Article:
Metrics. What are they? And, in the world of litigation, are they good, bad, or ugly?
For my fellow Gen-X’ers, the word “metric” calls to mind an ambitious, but unsuccessful, national effort that included cartoons and frazzled teachers trying to get America on board with a 10-based system like most of the globe.
However, metrics in this context, while still measurements (no cartoons, unfortunately), are utilized to track aspects of healthcare delivery with the goal, ostensibly, of improving patient outcomes. Let’s not be fooled, though, there is a business component at play. Healthcare is a business, after all. And when business metrics take precedence over patient care, emergency departments and individual practitioners can be unintentionally opening themselves up to liability.
The Risk Associated with Emergency Department Metrics
In emergency departments, metrics typically include patient arrival-to-provider times, length of stay times, patient acuity, and return visits. This data is used to demonstrate, and improve upon, the performance of the emergency department.
Do these numbers really say anything about quality of the care being provided though? The answer is unclear.
Take for example this scenario:
Some hospital emergency departments have altered their staffing model to improve the patient arrival-to-provider time by having a patient seen by an APC (Advanced Practice Clinician, who is either a nurse practitioner or physician assistant) in the waiting room within minutes of arrival. The APC conducts a limited examination and puts in an “order set” for a presumed diagnosis. This improves the arrival-to-timing metric but disrupts continuity of care as, more than likely, that patient will still be in the waiting room for a while and assigned another provider once taken back to a room.
Two problems occur in the medical-legal world with this model, although a metric may have improved:
- The patient is in a non-private location (the waiting room) having labs drawn and discussing personal information within earshot of other patients. The patient satisfaction metric is already potentially going down and the likelihood of Board complaints are starting to go up.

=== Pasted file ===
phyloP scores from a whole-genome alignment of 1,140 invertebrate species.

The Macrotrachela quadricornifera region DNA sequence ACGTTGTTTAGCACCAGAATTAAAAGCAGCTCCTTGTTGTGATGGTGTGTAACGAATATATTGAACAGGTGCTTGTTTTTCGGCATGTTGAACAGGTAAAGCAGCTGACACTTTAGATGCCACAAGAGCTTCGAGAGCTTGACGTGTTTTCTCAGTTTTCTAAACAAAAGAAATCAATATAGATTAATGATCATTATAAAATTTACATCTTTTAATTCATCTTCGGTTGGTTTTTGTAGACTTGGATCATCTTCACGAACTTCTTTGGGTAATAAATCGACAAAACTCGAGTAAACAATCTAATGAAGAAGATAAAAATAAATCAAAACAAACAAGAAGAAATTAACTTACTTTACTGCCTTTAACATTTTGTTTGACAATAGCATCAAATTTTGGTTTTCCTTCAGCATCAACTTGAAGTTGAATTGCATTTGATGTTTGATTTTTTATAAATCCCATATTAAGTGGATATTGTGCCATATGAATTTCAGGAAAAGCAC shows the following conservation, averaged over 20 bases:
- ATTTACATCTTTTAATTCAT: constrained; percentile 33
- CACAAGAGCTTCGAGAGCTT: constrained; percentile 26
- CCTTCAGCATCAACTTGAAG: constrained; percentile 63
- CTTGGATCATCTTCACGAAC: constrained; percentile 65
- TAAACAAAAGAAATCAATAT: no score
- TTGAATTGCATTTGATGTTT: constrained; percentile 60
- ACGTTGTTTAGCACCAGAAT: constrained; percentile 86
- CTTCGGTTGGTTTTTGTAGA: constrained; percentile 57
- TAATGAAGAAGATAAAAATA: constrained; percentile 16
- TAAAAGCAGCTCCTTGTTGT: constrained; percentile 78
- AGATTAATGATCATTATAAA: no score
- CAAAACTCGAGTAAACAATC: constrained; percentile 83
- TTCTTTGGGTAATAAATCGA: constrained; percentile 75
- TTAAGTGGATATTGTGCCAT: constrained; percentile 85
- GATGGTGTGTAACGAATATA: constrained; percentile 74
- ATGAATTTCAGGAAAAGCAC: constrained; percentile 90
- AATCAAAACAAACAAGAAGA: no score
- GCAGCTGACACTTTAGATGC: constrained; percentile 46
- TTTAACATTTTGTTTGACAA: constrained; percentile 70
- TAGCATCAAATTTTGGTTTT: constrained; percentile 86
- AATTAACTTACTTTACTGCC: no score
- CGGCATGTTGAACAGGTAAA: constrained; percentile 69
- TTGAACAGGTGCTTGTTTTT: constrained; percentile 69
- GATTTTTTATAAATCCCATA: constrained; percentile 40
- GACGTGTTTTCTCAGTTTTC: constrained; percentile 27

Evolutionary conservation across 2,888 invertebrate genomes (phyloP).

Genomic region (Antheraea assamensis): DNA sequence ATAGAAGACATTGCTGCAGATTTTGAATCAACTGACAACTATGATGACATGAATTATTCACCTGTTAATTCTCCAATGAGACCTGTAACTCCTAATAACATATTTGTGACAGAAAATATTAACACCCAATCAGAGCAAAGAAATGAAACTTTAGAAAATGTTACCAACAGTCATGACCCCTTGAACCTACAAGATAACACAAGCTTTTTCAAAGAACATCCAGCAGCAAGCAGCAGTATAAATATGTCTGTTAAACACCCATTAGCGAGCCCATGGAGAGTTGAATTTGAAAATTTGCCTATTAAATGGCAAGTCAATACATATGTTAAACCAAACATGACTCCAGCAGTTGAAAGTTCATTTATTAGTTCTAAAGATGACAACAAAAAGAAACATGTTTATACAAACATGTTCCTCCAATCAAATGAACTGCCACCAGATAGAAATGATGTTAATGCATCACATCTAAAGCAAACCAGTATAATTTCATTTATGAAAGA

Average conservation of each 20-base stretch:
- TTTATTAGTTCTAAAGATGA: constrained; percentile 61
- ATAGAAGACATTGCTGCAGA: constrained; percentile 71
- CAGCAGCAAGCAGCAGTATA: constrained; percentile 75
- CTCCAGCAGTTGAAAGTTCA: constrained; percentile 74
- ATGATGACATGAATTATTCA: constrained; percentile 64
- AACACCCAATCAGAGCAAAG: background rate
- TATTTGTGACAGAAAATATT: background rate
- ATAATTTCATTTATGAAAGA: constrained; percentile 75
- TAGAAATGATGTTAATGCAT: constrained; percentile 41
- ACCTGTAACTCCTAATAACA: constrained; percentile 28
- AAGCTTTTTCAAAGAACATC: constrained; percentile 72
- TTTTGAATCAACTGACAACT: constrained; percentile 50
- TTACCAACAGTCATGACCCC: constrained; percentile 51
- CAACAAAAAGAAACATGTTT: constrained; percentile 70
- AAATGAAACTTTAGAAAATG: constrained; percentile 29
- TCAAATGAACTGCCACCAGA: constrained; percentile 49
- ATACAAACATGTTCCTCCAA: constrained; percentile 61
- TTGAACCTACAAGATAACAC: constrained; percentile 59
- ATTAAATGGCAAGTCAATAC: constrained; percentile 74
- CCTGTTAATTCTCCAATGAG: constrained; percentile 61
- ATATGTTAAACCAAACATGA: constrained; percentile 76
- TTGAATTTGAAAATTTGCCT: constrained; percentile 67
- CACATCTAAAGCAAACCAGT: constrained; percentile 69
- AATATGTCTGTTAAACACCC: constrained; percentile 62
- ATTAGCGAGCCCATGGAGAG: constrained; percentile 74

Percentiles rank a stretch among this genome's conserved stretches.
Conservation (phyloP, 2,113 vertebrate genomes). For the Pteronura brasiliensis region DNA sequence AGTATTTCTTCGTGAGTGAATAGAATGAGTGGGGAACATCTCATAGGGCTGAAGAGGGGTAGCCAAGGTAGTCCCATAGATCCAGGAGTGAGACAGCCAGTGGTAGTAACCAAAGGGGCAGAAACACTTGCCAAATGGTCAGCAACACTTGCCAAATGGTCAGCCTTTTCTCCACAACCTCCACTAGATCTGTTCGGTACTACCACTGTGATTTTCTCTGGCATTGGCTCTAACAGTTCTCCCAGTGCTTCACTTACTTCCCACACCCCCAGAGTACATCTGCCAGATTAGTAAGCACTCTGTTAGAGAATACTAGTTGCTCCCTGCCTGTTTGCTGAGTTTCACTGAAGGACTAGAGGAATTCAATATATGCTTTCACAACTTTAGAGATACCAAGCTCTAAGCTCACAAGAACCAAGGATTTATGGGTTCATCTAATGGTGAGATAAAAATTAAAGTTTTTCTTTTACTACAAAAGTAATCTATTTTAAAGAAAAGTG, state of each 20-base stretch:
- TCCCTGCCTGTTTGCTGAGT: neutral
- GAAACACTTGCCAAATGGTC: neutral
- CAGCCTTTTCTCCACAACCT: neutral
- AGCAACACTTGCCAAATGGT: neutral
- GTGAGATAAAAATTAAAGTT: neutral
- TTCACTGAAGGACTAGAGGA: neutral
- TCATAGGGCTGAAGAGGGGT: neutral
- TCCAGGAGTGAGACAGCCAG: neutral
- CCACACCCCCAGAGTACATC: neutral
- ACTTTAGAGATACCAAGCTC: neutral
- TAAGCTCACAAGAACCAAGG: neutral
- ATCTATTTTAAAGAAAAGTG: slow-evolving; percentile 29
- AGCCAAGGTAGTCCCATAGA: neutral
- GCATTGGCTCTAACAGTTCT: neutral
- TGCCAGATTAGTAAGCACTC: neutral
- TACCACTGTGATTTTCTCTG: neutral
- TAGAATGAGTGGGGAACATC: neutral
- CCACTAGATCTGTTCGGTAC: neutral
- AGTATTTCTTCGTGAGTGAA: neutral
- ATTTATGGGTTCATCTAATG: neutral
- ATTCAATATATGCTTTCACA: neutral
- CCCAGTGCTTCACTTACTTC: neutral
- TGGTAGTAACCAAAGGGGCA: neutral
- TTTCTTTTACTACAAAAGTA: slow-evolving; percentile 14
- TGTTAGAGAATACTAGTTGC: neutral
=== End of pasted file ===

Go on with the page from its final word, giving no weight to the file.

- With the change in providers, one provider may not agree with the other, and “discontinue” orders may be issued as to the orders placed by the APC initially. This results in confusion or questions when the records are examined in a legal context. To avoid this, at minimum, these providers must discuss with one another their rationale for changing the initial orders, or it looks like there are too many cooks in the kitchen.
When actual medical care is delivered, providers should not have their medical knowledge and decision-making disrupted or constrained by metrics. Better stated, good medicine should not be limited by time.
Moreover, if a provider believes certain diagnostic studies are indicated but they are reluctant to order too many things to avoid a hand-slap, this creates a push-and-pull for the ultimate decision making. Is their decision financial or medical?
In the litigation context, everything not done by the provider will undoubtedly be questioned if that omission potentially led to an adverse outcome and was required by the standard of care. Nobody wants to hear about metrics and the “overall value” toward healthcare delivery when, for example, their parent is in the ER and an MRI could’ve detected a dissection, but one wasn’t ordered.
The Right Way to Develop Metrics
Metrics certainly can improve patient flow, provide for more efficient staffing, prevent bottlenecks in the hospital generally, and enhance healthcare delivery and patient satisfaction as a result.
However, to maximize the positives and reduce the potential for litigation and reports to regulatory bodies, emergency room physicians/providers should work in collaboration with experienced healthcare attorneys to establish standards and guidelines for metrics. In doing so, they can achieve value, in every sense of the word, in emergency department healthcare delivery.